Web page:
A frequent assumption in our present-day Western cultures seems to be that “real” men should not “need” to walk on heels – aren’t they, after all, the measure of things when it comes to “tallness”? If they are not “tall” and “strong” by present-day standards (the latter, by they way, are not usually informed by actual statistics but merely by subjective and highly variable expectations), they vaguely lose some of the “manliness” that is expected of and ascribed to men. I think, many men who do not live up to this norm (and/or many others) may find they have to struggle harder to achieve social status.
Also, a modern-day “real” man does not decorate himself beyond necessary and useful accessories, such as the obligatory timekeeper on his wrist – that’s just “not manly”or “natural” according to some conservatives. Maybe some jewelry is allowed, but it has to be sparse and “masculine”, underlining a man’s muscular strength via its material, weight and heft. Again, a quick glance to the side, at other animal species for example, shows that this is quite an arbitrary notion. If male peacocks can sport beautiful, colorful, light-weight feathers, why can’t a primate of the Homo Sapiens species? Especially when, as opposed to most other animals, he has all sorts of decorative items at his disposal. Would ample and varied decorations then not symbolize other traditionally masculine attributes – financial wealth and the capability of dominating nature, more or less ruthlessly extracting its “resources” for pleasure? The answer is: No, because the culture he lives in today has agreed that it is women whose job it is to be mainly pleasing to the eyes and, therefore, decorated (frequently by the men who extract resources, even though many women today are not necessarily dependent on gifts by men).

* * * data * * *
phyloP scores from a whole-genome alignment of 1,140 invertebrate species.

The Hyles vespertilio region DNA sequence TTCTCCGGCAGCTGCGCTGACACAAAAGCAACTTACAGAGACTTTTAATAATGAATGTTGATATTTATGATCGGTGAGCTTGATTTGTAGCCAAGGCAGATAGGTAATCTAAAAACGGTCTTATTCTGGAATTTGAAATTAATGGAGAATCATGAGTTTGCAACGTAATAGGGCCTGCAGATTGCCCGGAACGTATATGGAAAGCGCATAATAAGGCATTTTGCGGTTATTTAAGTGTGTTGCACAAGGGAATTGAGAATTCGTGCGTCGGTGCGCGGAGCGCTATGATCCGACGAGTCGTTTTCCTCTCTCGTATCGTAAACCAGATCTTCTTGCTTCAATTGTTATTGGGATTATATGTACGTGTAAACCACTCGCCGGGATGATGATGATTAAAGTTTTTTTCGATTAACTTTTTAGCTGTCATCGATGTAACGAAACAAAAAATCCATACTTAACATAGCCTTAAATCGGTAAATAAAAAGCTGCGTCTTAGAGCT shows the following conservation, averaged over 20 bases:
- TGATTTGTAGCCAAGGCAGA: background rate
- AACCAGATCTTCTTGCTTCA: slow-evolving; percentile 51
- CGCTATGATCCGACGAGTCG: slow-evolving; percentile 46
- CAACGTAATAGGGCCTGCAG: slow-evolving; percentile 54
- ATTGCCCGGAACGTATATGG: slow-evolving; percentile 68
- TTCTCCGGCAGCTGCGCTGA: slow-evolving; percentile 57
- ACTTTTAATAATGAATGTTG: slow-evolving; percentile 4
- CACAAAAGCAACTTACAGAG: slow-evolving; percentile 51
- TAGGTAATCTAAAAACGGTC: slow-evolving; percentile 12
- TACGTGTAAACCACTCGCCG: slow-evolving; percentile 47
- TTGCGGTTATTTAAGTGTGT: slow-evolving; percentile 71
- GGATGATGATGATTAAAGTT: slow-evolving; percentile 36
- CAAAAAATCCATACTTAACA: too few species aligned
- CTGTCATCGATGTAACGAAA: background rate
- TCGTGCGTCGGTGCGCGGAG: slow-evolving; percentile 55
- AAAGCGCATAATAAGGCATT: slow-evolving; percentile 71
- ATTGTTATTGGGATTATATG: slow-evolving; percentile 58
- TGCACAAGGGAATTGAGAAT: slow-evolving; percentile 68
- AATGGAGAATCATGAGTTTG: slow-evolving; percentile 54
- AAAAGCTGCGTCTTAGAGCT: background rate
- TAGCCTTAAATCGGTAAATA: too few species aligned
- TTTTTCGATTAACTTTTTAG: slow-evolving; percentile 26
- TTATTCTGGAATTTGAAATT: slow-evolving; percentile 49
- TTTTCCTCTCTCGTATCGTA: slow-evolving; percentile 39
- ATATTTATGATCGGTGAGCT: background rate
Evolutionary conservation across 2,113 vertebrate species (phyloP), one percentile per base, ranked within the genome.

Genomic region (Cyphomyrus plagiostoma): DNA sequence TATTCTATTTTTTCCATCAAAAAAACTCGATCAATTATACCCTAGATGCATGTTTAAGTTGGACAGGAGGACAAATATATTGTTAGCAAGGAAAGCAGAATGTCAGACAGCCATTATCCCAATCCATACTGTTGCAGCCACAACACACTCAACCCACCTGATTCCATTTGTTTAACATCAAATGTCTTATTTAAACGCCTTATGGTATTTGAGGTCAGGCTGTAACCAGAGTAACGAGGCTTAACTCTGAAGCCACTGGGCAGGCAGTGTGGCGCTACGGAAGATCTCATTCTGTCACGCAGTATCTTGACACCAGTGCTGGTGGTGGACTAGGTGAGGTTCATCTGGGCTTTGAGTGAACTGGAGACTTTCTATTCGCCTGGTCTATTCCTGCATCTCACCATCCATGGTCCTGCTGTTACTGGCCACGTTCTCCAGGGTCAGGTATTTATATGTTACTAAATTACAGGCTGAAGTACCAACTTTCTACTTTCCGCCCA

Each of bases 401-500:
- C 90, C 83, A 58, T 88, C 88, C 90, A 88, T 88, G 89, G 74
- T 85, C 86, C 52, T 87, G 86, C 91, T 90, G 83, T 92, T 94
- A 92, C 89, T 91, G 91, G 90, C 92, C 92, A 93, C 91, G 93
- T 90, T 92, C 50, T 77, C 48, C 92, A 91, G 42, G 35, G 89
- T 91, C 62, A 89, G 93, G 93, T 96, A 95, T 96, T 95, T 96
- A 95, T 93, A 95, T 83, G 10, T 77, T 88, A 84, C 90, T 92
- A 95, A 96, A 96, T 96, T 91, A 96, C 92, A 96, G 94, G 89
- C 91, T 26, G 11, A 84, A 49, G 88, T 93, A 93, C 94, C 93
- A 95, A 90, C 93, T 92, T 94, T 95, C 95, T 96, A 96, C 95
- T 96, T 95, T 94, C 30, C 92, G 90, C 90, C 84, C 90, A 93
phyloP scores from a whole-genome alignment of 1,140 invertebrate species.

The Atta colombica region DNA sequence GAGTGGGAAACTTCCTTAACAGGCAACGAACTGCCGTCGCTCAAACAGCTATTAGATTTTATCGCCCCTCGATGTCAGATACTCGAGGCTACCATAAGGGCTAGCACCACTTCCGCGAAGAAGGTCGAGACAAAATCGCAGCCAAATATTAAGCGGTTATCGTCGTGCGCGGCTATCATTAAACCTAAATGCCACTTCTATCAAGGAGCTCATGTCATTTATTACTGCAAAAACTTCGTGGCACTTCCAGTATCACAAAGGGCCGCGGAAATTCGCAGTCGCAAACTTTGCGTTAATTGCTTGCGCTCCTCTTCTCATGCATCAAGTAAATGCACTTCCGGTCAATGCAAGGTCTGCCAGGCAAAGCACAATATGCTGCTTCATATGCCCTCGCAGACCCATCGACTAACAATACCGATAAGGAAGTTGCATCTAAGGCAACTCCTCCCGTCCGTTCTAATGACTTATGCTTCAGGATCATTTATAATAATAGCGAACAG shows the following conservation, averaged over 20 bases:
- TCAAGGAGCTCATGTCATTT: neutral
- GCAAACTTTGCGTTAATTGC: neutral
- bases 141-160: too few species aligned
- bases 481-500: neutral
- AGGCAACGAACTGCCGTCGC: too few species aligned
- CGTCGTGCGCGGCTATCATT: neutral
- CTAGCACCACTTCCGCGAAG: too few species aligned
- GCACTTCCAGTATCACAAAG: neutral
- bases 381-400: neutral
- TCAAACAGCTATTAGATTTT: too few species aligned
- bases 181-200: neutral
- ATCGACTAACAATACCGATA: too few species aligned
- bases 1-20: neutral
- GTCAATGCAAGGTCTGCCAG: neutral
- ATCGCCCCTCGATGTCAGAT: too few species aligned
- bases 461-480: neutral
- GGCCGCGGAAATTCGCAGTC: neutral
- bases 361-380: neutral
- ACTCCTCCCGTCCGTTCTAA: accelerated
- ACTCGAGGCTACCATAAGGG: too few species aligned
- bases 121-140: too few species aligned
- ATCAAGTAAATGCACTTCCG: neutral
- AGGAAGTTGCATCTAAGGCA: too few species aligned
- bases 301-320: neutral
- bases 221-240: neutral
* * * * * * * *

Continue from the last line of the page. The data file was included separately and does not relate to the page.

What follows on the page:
Yet, most of us treat these arbitrary cultural choices as if they were rules set in stone, accepted without question. Rules that, when broken, often provoke an onslaught of social sanctions, ranging from shaming to ridicule, social outcasting, and even physical abuse. No wonder men are scared of wearing non-conformist clothing out in public, especially around other males who might react with aggression. Not that verbal abuse is less damaging, uttered by men or women.
Being with the people you love – can you “let your pants down” at home?
But what about life at home? Shouldn’t life in your innermost social circle allow for freedom of expression, even if the forms it takes are considered eccentric? I don’t think that either family or friendships work like that today. In some ways, we feel like we can be “ourselves” when we are around those that “know us” best and “love us” – we can share memories, stories and discuss topics we would never mention outside of that invisible wall that separates the private from the professional and/or public sphere.